Among the units taking part, the 15th Hampshire had successfully secured their first two objectives before becoming entrenched in a desperate struggle to seize the third objective, Green Line. This was close to Tower Trench and the German strongpoint known as Tower Hamlets, a mass of concrete dugouts and pill boxes. Only 130 men could be collected for the attack, but they pressed forward nonetheless and soon established themselves in the Green Line, taking 40 prisoners. This number included 30 Germans taken from a dug-out by 2nd Lieutenant Montague Moore, supported by only half a dozen men, who then consolidated their position and defended it against several counter-attacks and their own artillery, who were unaware of their new position.

The following day, Moore was the most senior officer left in the Green Line. The regimental museum notes that ‘he showed great resourcefulness and composure, withdrawing his men slightly to avoid the British barrage but then re-occupying the position directly the moment it stopped.’ Early the next morning however, another British barrage destroyed the rifles and rations of the surviving Hampshires, forcing Moore and his men back to the line of the second objective. Tragically, of the 130 men who had begun the attack 36 hours earlier, only ten remained. For his gallantry, 2nd Lieutenant Moore was awarded the Victoria Cross, but the battalion faced heavy casualties. Six officers and 83 men were killed or declared missing, while seven officers and 251 were wounded.

The remaining men of the 15th Hampshire were relieved by the 14th Battalion which took part in the opening of the Battle of Polygon Wood (26th September – 3rd of October), an operation that finally saw the British capture of Tower Hamlets. On the 27th of September, the 39th Division (to which the 14th and 15th Battalions were assigned) was, at last, relieved.

Also in September, the 1st Hampshire moved from the Arras sector to Flanders where, on the 4th of October, they took part in the Battle of Broodseinde. This was to be the last of the Allied autumn attacks to take place in fine weather. The battalion attacked northwest of Poelcappelle, suffering 50% casualties before returning to Monchy, near Arras on the 18th of October. The Battle of Poelcappelle also involved the 2nd Hampshire Battalion. Unlike the Battle of Broodseinde, however, Poelcappelle was dogged by bad weather and supply problems which would greatly impact upon the conditions faced by the men.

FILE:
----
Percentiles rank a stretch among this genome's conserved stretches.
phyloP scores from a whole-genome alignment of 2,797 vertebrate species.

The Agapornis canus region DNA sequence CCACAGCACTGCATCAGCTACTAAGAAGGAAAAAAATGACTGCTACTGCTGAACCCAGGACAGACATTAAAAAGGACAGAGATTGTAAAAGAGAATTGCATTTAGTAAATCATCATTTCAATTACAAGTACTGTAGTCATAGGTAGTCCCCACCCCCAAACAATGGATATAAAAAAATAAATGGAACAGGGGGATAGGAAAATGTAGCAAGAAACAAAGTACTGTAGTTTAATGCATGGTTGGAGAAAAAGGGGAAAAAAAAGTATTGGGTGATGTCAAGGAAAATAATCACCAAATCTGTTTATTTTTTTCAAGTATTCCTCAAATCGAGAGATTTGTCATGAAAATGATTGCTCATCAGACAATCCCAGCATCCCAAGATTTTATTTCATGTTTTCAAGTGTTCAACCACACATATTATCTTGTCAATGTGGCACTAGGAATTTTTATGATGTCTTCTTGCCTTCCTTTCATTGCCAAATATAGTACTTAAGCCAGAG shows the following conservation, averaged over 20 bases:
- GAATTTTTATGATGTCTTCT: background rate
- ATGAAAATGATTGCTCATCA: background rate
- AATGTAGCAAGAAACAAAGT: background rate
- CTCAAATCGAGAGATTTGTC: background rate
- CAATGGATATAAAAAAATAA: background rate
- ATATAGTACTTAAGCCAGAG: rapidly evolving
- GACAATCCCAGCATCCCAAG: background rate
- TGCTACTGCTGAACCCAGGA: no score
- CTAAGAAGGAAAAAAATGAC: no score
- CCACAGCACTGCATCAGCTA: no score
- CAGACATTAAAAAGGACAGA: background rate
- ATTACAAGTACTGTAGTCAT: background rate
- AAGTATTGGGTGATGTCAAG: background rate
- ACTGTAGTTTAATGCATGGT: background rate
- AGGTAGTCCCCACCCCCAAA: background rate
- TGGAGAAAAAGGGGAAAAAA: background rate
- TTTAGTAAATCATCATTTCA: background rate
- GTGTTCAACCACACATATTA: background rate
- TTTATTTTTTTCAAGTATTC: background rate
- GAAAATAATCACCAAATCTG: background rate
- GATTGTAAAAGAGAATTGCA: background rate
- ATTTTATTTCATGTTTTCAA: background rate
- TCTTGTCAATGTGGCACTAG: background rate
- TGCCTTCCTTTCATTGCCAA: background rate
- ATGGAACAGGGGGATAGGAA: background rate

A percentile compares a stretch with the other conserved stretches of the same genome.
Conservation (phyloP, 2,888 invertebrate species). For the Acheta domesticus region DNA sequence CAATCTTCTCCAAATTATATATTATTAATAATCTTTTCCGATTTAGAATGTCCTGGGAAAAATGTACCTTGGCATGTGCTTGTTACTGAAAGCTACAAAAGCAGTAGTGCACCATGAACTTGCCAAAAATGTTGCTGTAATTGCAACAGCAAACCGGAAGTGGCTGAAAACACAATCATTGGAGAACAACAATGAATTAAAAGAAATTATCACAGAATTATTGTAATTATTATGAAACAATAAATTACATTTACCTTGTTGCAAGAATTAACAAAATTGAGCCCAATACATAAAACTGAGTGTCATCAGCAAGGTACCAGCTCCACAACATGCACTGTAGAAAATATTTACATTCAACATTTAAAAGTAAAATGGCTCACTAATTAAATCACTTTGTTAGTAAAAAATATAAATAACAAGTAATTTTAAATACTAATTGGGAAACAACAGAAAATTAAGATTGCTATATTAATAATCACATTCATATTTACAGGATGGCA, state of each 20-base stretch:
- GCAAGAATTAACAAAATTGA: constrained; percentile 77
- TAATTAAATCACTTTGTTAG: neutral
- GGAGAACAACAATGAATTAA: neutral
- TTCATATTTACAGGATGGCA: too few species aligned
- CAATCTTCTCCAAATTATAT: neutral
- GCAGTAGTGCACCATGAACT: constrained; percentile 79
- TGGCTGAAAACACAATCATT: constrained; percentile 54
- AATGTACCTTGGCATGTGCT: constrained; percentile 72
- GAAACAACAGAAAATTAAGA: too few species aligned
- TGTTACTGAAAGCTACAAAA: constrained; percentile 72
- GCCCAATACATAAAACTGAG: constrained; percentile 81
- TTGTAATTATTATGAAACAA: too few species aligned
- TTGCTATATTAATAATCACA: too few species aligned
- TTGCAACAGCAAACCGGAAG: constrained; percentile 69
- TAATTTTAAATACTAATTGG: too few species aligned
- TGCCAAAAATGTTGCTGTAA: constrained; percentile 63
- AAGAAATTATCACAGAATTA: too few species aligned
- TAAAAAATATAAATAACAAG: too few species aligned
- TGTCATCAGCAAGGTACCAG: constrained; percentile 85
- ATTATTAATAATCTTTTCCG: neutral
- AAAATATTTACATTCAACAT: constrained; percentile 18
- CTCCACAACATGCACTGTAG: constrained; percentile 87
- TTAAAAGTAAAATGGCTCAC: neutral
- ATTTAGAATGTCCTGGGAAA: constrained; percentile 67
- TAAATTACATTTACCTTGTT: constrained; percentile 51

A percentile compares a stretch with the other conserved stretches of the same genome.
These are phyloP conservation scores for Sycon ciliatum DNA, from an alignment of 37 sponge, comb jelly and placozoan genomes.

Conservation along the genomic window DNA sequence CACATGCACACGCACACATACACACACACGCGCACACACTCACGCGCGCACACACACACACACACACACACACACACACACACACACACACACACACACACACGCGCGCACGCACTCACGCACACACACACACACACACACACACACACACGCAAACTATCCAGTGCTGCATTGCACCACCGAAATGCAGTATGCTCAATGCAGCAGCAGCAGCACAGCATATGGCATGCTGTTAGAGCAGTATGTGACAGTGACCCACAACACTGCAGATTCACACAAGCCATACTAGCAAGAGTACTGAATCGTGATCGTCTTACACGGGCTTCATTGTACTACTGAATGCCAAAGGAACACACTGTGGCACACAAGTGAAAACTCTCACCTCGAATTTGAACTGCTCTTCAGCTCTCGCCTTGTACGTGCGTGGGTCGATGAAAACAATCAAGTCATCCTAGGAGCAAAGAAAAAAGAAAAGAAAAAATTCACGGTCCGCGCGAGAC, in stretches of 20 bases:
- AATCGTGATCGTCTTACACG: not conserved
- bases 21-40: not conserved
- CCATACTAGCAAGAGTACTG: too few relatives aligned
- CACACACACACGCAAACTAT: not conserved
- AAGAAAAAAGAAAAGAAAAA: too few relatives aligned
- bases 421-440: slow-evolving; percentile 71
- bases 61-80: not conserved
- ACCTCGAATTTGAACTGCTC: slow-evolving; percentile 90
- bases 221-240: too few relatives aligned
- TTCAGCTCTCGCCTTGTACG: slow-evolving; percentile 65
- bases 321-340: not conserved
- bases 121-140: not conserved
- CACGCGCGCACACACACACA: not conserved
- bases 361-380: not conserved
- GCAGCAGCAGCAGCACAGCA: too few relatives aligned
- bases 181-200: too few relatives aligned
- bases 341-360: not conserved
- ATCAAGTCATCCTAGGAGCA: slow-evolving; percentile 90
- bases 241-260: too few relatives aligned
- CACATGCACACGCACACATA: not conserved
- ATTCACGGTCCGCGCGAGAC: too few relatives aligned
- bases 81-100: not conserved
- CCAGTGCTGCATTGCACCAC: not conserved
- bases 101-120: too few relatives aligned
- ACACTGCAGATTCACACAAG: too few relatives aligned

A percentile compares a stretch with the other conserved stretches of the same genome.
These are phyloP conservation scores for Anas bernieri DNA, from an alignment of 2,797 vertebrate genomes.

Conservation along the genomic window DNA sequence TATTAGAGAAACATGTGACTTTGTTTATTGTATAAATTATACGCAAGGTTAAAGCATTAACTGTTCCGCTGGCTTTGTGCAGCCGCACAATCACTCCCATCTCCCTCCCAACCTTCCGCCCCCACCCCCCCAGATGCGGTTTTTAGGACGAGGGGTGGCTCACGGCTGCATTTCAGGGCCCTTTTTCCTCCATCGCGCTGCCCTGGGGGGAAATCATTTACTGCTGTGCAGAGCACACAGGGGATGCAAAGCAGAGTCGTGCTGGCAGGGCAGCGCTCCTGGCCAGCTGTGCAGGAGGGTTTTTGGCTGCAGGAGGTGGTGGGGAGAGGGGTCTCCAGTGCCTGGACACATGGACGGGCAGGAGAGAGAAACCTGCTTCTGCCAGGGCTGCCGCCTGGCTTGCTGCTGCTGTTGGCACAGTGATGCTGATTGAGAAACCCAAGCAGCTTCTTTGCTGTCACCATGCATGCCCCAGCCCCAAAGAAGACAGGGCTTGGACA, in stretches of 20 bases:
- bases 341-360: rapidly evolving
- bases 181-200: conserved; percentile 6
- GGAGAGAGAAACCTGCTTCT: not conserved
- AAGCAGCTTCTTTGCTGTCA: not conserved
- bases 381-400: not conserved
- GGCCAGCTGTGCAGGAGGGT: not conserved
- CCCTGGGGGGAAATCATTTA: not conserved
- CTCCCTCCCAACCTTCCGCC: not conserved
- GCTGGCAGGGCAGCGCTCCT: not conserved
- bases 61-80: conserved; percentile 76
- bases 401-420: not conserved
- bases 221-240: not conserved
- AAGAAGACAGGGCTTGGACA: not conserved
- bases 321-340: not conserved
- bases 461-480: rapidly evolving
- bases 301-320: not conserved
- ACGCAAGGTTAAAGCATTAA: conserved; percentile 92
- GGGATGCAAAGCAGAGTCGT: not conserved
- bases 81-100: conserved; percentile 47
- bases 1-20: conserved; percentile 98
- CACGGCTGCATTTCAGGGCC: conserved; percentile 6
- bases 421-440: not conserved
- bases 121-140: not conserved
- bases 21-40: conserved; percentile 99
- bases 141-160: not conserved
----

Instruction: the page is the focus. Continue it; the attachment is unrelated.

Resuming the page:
The 2nd Hampshire Battalion soon became involved in heavy fighting north of Langemarck. However, together with the 4th Worcestershires, they successfully secured the Namur Crossing and then their second objective before being held up before they could achieve their third. After nightfall, the Hampshires went on to relieve the Newfoundland Regiment in what had become the front line, astride the Poelcappelle-Les Cinq Chemins road. Despite the wet and treacherous ground, the battalion worked to consolidate the line the following day.

That afternoon, a detachment under Captain Philip Cuddon attacked and captured an obstinate German strongpoint near Cairo House. Cuddon was later given a bar to his Military Cross for his role in the assault while Lieutenant-Colonel T.C. Spring, who had displayed exemplary leadership and courage throughout the operation, was awarded the Distinguished Service Order.